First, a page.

Written and Directed by Joe Marcantonio.
Starring Chloe Pirrie, Fiona Shaw, Jack Lowden, Tamara Lawrence, Anton Lesser, Edward Holcroft, and Kiran Sonia Sawar.
Following the death of her boyfriend Ben (Edward Holcroft) in a freak accident expectant mother Charlotte (Tamara Lawrence) is tended to by his family. Alone, isolated and confronted by formidable matriarch Margaret (Fiona Shaw) things start going downhill.
This slow burn family melodrama features some strong central performances from Fiona Shaw, Jack Lowden and Tamara Lawrence yet lacks back bone. Written in part by director Joe Marcantonio Kindred never feels horrific enough to be billed as a horror, nor engaging enough to qualify as a thriller. It hangs in limbo while these actors try desperately to put some substance into this setting.
Director of photography Carlos Catalan employs a drab and washed out colour palette with his visuals, which is only alleviated through the use of abstract dream sequences. Old family portraits, furnishings draped in dust covers and unpacked boxes complete this picture of a legacy on the verge of extinction. Production designer Derek Wallace does a good job of etching the decline of those who recline on the civil list into every scene. However if the director Joe Marcantonio had more high minded intentions with Kindred it falls wide of the mark.
Edward Holcroft is not given enough screen time to establish Ben while Jack Lowden feels wasted for much of this film, playing Thomas as a fawning simpleton tied to his mother’s apron strings. Only in the latter half does his real role become apparent and something like salvation occur. Thankfully beyond that Fiona Shaw comes on like a firebrand in bristling form and remains supremely watchable despite the flawed material on offer. Manipulative, dismissive and weary of interlopers she carries the burden of her house without complaint. Margaret is carved out of granite, her allegiances unwavering and a continuation of their blood line her sole purpose. Chloe Pirrie also works hard with minimal screen time to bring a sense of reality to Jane, best friend and confidant to Charlotte.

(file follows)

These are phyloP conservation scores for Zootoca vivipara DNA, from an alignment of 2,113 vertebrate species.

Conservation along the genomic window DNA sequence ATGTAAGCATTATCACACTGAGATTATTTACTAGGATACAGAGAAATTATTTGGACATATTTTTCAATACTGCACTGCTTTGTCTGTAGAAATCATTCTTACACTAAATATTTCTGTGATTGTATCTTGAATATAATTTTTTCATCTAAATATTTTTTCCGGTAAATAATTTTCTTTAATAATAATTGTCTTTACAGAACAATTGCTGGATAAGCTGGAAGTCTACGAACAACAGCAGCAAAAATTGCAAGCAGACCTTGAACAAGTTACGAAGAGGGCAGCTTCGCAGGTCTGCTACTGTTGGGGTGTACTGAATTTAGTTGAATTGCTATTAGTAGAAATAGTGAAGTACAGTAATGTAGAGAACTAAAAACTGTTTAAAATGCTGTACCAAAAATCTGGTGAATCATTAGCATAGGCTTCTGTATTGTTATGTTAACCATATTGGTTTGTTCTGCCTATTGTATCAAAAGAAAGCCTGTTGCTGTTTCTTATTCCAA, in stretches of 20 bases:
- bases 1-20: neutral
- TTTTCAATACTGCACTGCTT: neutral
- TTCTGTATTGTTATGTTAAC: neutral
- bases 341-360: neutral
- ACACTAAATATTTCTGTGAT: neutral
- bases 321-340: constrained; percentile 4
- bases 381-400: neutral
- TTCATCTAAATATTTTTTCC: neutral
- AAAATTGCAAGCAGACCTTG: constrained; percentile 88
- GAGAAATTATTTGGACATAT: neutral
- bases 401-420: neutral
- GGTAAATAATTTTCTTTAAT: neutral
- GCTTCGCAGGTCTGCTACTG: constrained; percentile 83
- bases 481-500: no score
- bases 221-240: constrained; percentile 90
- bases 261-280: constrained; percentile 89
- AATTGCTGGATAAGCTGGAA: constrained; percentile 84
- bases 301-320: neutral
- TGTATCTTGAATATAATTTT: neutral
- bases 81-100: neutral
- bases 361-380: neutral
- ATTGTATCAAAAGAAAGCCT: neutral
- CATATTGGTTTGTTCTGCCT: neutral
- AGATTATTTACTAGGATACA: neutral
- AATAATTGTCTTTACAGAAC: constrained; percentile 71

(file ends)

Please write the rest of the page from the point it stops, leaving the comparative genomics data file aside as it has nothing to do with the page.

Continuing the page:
Everything beyond that is window dressing relying too heavily on clichéd tropes. Although Tamara Lawrence gives a committed and riveting performance as a woman in mental decline, she is left flailing amongst fragmented dream sequences with no apparent threat. This could have been a Rosemary’s Baby hybrid with some old English horror thrown in, but Kindred simply fails to measure up. Narratively mediocre and shockingly average it may be but those powerful performances do much to save it from ignominy. However, if you were hoping to settle back and enjoy a good fireside country house horror story, it would be best to explore other alternatives.
Flickering Myth Rating – Film: ★ ★ / Movie: ★ ★